Is selling Covid-19 Antigen tests to the public allowed in country ‘X’? COVID-19 self tests may become one of the solutions into regaining our full freedom in the EU. It may allow lockdowns to be lifted. Earlier we published a clear and understandable guide on Covid-19 self testers. Download the guide via this link.
However, countries are still allowed to regulate these self tests with national technical rules (or prior authorisation procedures). On March 4th, 2021, we have asked all product contact points on this subject whether or not selling Covid-19 Antigen tests to the public is allowed and whether or not national technical rules apply.
You will find the answers from the product contact points per EU Member State. This blog post will be regularly updated when we receive a response from the product contact points.
Should you need more information, or if you would like to contact a product contact point yourselves, please let us know. #productIP Stress-free product compliance
Info received from Product Contact Points:
No official response received from PCP
According to public information, provided by the government, the sale Covid-19 Antigen tests to the public is allowed. More information can be found here: https://www.basg.gv.at/fuer-unternehmen/medizinprodukte/covid-19
No official response received from PCP
According to public information, provided by the government, the sale Covid-19 Antigen tests to the public is allowed. More information can be found here: https://www.apb.be/nl/corp/volksgezondheid/Info-Corona/Veilig-blijven-werken-in-de-apotheek/Pages/testing-tracing.aspx
Please be aware that all self-tests need a CE-certificate from a notified body for the manufacturer to lawfully CE-mark and market self-test in EU.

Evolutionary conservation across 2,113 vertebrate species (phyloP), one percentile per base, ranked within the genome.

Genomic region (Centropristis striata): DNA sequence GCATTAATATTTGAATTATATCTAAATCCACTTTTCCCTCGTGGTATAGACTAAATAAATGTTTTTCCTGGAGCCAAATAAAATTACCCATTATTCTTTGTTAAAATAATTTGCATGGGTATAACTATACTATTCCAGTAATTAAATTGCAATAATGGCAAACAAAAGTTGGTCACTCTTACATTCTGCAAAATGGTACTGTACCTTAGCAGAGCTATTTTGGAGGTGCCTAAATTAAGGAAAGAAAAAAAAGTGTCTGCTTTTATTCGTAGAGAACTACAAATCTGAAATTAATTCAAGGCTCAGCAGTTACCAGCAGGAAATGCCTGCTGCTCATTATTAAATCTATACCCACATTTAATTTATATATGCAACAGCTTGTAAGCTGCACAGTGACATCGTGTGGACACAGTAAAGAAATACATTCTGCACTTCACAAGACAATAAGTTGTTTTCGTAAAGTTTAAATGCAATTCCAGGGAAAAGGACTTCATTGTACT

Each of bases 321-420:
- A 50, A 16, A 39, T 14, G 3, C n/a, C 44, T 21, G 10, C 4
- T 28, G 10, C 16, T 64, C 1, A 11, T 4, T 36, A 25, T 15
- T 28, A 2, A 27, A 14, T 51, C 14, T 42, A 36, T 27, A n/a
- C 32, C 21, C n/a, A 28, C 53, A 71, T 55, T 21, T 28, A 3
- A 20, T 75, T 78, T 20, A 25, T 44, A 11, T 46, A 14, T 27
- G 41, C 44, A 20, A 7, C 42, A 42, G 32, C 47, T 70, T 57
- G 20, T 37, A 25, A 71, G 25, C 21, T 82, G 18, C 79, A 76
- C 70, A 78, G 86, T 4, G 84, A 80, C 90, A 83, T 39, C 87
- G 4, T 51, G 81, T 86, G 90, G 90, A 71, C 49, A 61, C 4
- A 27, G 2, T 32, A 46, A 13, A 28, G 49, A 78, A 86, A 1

Regarding labelling, according to Annex I, 8.4: “(k) if the device is intended for self-testing, that fact must be clearly stated.”
In addition, labelling and instructions for use for medical devices must be in Danish: https://laegemiddelstyrelsen.dk/en/devices/registration-and-marketing/language-requirement/
Distribution of appropriately CE-marked COVID19 tests for professional use, no additional registration is required. However, in the case of self-tests, a notification to the competent authority, Fimea, is required for import into Finland. Please note that tests intended for professional use cannot be marketed to consumers for home use. Devices for self-testing require the assessment of a notified body and a certificate issued by the notified body. Actions for the importer and distributor of Sars-CoV2/Covid-19 tests We urge distributors to ensure the conformity and appropriate marketing of products in line with what is described above.
To provide Fimea with a comprehensive picture of all SARS-CoV2/COVID-19 tests available on the market in Finland, we kindly ask you to send the following documents to Fimea (firstname.lastname@example.org or email@example.com), unless you have already done so:
Thank you for your email and I invite you to take a look at the the legal context as well as the procedure for placing this type of product on the the market of this type of product: https://covid-19.sante.gouv.fr/tests